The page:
Written by Patrick Jarenwattananon from NPR
He’s widely acknowledged as one of the best jazz drummers in the world. But he’s also a singer-songwriter; a session man for Bob Dylan and Joni Mitchell; the son of a singing preacher man from Louisiana. And though a man of such experiences is, as you might expect, quite busy, he’s also keeps his own signature band: the Brian Blade Fellowship.
In the way that a jazzman’s life often goes into his music, you might expect that a Brian-Blade-led band would reflect and merge all of his overlapping vocabularies. You’d be right, but — this is crucial — not in the overwrought, kitchen sink, jam band kind of way. His is music beloved by the jazz community, distilled to high potency, executed by a frontline (Myron Walden and Melvin Butler on woodwinds) which has committed for well over 15 years and a rhythm section (Chris Thomas, bass and Jon Cowherd, piano) that dates back to college, over two decades ago.
Landmarks is the Fellowship Band’s new album, the fourth in its catalog. To the extent that the Fellowship has a characteristic aesthetic, you might call it rural, and this is no deviation. There are trademark slow-moving pastoral dirges, with faux-naive rhythms which bloom into ecstatic saxophone testifyin’ and firecracker drum fills. There’s the signifying twang of country and folk music cadences, note inflections and guitar overtones (courtesy of Jeff Parker or Marvin Sewell). There are melodies that surge and ebb, harmonium drones and dark bass clarinet lines. It’s music tinged by juke joints and black churches, but better placed in wind-swept open fields and porch sits on summer evenings. One 11-minute swell of a song is even called “Ark.La.Tex.” as in the three Southern states — exactly.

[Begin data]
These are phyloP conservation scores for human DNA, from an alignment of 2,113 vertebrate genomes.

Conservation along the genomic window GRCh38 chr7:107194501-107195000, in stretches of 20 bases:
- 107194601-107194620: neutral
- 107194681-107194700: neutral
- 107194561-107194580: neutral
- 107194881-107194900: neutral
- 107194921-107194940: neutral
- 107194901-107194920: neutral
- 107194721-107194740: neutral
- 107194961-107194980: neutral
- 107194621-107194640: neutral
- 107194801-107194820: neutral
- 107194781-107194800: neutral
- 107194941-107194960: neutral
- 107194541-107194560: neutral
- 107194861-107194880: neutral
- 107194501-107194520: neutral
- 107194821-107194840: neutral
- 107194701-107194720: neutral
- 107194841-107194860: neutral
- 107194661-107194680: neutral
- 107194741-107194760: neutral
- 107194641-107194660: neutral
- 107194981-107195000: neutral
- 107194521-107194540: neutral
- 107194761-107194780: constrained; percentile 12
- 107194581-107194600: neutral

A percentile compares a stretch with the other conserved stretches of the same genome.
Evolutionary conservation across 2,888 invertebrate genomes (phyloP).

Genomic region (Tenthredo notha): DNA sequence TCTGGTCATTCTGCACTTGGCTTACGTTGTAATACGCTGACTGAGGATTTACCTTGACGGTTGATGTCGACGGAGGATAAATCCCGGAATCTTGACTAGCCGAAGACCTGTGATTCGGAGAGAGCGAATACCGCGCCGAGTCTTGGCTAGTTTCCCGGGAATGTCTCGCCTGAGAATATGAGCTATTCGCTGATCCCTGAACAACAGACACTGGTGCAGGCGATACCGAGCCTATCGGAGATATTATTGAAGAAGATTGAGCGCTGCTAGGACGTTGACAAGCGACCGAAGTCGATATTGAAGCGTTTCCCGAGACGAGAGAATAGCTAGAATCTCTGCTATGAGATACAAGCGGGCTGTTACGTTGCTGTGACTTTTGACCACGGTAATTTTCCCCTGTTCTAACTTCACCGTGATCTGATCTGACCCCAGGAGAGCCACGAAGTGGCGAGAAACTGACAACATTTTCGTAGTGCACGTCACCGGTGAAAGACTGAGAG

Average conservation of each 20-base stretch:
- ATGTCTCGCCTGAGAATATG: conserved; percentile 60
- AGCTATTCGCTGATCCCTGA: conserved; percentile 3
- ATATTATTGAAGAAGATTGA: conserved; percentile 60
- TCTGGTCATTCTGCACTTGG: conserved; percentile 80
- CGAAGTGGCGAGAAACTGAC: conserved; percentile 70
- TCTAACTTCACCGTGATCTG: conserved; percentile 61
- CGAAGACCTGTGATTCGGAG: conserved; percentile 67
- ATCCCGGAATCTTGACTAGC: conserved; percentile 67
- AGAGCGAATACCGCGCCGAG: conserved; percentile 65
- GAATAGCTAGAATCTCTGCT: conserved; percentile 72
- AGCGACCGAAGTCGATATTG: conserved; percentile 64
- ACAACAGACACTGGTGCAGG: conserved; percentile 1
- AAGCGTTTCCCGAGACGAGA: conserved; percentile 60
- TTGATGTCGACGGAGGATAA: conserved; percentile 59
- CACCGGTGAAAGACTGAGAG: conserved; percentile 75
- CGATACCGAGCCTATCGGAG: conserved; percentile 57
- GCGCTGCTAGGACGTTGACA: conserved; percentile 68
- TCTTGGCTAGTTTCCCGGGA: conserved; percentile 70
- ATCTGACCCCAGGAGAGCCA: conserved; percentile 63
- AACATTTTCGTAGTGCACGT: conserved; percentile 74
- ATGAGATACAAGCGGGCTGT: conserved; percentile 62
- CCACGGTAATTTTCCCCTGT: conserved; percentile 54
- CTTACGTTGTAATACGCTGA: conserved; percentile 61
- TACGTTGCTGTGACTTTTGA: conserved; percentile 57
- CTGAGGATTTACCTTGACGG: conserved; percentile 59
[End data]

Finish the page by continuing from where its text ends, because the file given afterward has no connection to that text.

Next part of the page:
You hear a lot of “growers” from the Fellowship, songs that build to climaxes, and when you have a drummer like Brian Blade, who can break off a brilliant kinetic flash at just about any moment, the tension is delicious. But it’s also telling that he takes “Ark.La.Tex” right into an arrangement of “Shenandoah,” the American folk song. Blade lays out almost entirely, and the band offers it up as a chorale, an act of secular worship. It’s under two minutes, all devastating. And it’s one of many ways he knows how to make a song stick.